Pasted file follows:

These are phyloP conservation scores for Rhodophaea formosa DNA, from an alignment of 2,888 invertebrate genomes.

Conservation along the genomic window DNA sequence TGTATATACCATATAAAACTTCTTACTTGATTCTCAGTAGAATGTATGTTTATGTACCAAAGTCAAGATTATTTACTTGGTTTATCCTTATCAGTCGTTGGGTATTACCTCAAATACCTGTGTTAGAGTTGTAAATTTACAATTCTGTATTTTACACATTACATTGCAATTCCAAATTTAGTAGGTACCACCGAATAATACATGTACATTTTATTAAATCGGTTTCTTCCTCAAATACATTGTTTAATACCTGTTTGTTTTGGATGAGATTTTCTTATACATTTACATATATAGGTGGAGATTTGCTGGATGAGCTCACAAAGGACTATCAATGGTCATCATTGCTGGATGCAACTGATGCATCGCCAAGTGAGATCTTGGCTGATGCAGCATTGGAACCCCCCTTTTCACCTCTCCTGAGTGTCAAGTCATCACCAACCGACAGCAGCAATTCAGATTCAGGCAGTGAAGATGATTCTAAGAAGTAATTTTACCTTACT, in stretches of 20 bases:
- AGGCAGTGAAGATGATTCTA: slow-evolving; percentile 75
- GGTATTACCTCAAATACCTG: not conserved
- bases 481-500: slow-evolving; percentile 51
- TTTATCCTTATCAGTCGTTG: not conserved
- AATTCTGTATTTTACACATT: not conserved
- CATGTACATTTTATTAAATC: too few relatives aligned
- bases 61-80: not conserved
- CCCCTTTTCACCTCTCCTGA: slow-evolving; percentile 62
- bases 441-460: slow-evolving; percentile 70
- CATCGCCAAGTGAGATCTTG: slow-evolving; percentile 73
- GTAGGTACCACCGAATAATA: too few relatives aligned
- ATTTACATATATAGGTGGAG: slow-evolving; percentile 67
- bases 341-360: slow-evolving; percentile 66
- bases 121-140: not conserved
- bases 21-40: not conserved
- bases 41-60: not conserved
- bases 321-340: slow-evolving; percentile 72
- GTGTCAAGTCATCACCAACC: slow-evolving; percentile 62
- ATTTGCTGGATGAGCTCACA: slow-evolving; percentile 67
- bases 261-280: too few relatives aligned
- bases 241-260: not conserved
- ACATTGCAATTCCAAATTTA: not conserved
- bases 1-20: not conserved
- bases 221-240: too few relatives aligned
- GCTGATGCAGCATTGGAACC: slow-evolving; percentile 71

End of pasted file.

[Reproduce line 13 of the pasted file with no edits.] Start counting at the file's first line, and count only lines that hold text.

- GTAGGTACCACCGAATAATA: too few relatives aligned